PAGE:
Questions we answer in this guide:
- When does a probation period begin and how long should it last?
- How to best manage an employee's probation period, from start to end?
- What options do you have when reviewing an employee's probation period?
While a job and a candidate can match perfectly on paper and even seem perfect during the interview process, it can be a different story once a candidate is in the role.
Although, with a robust selection process, a failed probation should be the exception rather than the rule, they do offer an additional level of protection.
These periods work both ways. They enable you, as an employer, to create a safety net when hiring, providing the chance to see how the employee works and fits into your business, before committing longer term.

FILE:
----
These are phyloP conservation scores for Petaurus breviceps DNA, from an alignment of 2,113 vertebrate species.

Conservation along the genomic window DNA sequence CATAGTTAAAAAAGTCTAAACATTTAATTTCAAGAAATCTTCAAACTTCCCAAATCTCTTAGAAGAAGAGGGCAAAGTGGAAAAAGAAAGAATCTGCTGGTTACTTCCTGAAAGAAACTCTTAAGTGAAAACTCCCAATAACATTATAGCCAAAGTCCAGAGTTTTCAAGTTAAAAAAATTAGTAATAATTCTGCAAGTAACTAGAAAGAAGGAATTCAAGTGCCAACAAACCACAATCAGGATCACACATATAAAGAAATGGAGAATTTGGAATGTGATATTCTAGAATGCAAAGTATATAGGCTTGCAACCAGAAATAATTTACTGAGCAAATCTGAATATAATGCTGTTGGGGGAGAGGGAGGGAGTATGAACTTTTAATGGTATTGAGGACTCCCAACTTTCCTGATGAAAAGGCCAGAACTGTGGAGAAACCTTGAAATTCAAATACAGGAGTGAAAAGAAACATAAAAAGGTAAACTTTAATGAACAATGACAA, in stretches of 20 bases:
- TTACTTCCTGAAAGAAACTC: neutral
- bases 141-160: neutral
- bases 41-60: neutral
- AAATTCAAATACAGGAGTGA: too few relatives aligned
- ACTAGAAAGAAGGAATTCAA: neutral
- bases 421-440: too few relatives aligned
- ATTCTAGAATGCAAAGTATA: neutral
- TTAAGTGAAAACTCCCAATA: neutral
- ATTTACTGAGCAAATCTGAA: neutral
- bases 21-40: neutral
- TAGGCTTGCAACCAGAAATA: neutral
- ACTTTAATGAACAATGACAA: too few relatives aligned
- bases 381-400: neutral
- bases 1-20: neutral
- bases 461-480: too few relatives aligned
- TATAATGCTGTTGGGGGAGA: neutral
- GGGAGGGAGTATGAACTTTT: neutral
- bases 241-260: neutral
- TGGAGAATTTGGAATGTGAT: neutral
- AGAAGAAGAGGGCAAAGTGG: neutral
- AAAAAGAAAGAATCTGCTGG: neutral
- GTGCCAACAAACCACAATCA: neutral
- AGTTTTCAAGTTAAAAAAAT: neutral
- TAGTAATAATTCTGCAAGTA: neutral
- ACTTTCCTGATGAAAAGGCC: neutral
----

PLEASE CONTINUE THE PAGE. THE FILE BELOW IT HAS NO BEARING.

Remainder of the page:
Likewise, they also enable the employee to get a good handle on the actual role and your business before fully committing to the role.
When would a probation period begin?
A probation period will start from the moment an employee is hired and usually lasts for 3–6 months, although it can be shorter than this, or even extended by an employer on an exceptional basis (provided that the employment contract allows for such extensions).
During this initial period, some employment terms may be different, compared to those that are legally and/or contractually applicable after the probation period is complete.
Terms that may differ include arrangements relating to notice periods, truncated disciplinary processes, and additional benefits or allowances (e.g. a car allowance). A bit like a cooling-off period, this recognises the fact that the employment contract is not yet fully in effect and can be cancelled (though potentially not with immediate effect).